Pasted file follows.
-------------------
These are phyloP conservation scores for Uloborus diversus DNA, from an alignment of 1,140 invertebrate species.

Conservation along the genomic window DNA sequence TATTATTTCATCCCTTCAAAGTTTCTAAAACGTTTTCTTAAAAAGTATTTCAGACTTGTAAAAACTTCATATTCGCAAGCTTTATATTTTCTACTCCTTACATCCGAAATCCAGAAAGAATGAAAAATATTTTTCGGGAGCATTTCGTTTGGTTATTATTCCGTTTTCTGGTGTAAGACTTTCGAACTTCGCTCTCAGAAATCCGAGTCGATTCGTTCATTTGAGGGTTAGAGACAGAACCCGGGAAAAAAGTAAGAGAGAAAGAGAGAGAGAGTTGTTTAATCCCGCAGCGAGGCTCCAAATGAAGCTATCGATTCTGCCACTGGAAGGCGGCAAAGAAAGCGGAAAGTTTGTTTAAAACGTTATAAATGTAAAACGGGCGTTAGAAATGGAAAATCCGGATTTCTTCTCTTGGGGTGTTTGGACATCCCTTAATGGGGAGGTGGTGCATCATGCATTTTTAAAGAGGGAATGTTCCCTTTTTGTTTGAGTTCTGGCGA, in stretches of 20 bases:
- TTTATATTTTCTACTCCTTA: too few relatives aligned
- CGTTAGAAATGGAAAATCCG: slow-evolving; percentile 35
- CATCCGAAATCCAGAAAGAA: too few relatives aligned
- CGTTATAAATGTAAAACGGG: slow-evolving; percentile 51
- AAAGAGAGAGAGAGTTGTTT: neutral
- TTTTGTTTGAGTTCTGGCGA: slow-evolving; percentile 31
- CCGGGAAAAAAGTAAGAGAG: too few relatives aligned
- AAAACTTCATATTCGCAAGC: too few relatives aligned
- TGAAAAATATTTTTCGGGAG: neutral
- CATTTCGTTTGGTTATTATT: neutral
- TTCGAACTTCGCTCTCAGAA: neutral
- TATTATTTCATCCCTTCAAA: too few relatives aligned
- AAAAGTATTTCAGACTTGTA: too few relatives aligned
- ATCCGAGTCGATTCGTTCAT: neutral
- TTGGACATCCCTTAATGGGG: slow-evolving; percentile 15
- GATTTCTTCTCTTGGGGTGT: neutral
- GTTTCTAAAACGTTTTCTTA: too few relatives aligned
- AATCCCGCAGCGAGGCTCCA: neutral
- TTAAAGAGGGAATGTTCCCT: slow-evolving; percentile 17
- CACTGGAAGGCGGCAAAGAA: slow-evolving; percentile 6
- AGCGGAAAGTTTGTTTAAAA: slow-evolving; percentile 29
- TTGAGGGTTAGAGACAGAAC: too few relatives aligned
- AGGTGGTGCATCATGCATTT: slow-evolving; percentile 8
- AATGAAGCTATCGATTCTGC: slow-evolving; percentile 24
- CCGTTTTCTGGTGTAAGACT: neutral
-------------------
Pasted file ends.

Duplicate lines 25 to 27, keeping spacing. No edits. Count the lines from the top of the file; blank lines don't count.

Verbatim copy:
- AGGTGGTGCATCATGCATTT: slow-evolving; percentile 8
- AATGAAGCTATCGATTCTGC: slow-evolving; percentile 24
- CCGTTTTCTGGTGTAAGACT: neutral